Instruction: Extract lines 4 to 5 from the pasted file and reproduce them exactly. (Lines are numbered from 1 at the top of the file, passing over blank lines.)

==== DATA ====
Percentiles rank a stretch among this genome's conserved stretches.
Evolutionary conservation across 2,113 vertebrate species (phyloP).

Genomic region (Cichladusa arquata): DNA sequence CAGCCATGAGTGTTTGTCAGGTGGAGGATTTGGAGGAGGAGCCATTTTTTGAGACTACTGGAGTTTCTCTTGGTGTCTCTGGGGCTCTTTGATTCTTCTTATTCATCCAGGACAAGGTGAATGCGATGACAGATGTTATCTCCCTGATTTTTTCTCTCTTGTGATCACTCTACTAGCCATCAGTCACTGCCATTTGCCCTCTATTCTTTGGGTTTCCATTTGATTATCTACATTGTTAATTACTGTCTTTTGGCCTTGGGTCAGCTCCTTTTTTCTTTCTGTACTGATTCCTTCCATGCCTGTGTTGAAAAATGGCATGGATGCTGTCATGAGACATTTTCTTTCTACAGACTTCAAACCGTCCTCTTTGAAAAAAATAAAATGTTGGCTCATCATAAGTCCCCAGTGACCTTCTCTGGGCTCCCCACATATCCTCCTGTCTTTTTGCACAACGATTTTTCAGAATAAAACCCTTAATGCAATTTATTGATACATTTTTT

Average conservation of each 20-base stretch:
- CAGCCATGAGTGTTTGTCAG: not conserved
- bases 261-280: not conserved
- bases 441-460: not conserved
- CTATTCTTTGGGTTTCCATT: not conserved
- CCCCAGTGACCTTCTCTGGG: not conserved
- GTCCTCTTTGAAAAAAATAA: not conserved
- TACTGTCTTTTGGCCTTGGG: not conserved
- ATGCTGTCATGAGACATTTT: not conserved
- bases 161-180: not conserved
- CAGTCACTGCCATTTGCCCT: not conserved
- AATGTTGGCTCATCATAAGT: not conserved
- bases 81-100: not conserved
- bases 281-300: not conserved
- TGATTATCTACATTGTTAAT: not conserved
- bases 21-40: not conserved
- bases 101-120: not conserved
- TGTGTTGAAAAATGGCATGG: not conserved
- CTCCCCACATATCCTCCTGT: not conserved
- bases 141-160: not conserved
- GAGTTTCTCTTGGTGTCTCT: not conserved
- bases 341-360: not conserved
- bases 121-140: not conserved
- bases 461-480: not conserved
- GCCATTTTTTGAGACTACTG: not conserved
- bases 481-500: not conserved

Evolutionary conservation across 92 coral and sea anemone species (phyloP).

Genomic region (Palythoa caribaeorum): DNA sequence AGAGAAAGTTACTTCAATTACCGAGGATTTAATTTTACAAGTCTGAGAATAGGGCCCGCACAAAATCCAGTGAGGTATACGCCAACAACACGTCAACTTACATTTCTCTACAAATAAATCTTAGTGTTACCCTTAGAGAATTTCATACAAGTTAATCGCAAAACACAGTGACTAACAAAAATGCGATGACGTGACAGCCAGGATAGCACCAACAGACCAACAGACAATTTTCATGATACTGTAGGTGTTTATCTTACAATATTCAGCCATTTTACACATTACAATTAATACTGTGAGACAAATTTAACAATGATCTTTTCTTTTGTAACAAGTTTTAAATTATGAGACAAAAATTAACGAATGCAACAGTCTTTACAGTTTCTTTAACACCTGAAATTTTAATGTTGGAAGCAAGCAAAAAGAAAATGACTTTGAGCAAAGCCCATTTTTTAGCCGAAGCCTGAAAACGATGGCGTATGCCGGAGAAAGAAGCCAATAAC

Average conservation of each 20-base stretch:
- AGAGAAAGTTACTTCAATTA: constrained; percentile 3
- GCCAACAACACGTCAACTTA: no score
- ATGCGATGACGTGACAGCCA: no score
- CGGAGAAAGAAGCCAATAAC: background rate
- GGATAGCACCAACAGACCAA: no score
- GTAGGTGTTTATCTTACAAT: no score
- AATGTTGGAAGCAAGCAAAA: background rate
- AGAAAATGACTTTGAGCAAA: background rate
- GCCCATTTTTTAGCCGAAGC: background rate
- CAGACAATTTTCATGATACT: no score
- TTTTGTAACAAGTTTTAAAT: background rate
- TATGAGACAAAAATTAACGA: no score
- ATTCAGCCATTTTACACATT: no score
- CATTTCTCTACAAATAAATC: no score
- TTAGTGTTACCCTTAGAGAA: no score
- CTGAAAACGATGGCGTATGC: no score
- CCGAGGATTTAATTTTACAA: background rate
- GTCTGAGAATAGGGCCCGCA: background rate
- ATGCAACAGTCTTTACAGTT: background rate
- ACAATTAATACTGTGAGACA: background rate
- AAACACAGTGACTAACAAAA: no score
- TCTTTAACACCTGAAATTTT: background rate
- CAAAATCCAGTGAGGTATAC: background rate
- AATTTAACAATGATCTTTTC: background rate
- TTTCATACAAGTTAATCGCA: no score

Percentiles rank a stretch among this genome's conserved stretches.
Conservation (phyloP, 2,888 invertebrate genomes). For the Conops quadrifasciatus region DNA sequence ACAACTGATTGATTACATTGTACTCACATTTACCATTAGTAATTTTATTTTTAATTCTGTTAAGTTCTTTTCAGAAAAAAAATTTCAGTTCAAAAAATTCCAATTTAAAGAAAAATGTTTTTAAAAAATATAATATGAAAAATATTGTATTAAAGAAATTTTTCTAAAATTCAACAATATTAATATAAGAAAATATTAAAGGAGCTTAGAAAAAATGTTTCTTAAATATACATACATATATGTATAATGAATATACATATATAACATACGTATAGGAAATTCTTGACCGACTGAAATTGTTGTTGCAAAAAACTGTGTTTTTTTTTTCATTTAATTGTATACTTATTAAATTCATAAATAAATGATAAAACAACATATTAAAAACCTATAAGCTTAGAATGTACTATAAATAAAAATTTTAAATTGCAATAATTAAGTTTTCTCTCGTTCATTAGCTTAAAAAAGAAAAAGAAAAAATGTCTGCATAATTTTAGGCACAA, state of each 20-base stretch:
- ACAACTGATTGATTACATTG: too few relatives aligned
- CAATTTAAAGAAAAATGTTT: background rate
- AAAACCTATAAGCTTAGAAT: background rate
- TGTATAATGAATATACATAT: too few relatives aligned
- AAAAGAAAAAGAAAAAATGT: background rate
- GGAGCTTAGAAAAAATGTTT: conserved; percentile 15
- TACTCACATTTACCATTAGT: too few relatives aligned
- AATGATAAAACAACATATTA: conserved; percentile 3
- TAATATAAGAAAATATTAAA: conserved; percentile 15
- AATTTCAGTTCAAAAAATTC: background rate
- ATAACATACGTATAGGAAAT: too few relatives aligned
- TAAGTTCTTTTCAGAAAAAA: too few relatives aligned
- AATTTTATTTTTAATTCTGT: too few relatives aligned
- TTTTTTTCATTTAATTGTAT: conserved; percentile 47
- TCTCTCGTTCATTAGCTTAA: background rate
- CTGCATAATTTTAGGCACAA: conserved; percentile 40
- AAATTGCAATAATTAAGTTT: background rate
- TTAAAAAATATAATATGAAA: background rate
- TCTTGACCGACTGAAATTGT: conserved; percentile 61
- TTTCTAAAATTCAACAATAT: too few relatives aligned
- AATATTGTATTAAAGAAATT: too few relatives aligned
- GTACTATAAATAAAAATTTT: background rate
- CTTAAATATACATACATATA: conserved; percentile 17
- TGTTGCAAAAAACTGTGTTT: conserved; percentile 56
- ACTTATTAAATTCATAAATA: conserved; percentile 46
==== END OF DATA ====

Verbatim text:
Average conservation of each 20-base stretch:
- CAGCCATGAGTGTTTGTCAG: not conserved